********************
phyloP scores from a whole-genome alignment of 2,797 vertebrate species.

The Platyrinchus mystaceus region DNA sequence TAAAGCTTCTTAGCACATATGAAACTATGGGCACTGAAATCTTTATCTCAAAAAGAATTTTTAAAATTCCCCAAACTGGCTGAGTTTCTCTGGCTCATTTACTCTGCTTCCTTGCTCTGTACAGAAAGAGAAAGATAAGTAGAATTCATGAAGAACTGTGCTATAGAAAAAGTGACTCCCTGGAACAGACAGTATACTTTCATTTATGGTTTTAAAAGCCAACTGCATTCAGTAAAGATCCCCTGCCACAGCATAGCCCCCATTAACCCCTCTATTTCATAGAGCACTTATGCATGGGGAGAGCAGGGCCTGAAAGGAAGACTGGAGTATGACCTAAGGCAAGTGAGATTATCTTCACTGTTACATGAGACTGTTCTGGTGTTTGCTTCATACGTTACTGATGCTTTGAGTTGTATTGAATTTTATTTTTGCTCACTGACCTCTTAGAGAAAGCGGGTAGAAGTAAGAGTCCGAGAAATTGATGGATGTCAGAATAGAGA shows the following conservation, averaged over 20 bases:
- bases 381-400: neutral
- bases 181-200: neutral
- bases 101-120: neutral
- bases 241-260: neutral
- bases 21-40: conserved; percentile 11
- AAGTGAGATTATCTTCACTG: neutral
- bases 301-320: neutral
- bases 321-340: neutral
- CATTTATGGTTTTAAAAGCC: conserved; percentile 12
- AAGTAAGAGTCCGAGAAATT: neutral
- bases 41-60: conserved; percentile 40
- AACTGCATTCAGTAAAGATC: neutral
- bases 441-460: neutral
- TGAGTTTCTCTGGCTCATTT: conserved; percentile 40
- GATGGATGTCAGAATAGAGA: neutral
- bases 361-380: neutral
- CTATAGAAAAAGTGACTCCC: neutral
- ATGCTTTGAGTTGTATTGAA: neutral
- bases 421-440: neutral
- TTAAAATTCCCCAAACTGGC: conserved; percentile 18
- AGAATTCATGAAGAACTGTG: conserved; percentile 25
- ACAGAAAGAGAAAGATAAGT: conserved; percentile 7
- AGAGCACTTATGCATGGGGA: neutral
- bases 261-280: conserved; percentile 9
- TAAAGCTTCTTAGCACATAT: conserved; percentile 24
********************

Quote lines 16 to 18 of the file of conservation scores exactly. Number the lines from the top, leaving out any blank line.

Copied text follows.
- TGAGTTTCTCTGGCTCATTT: conserved; percentile 40
- GATGGATGTCAGAATAGAGA: neutral
- bases 361-380: neutral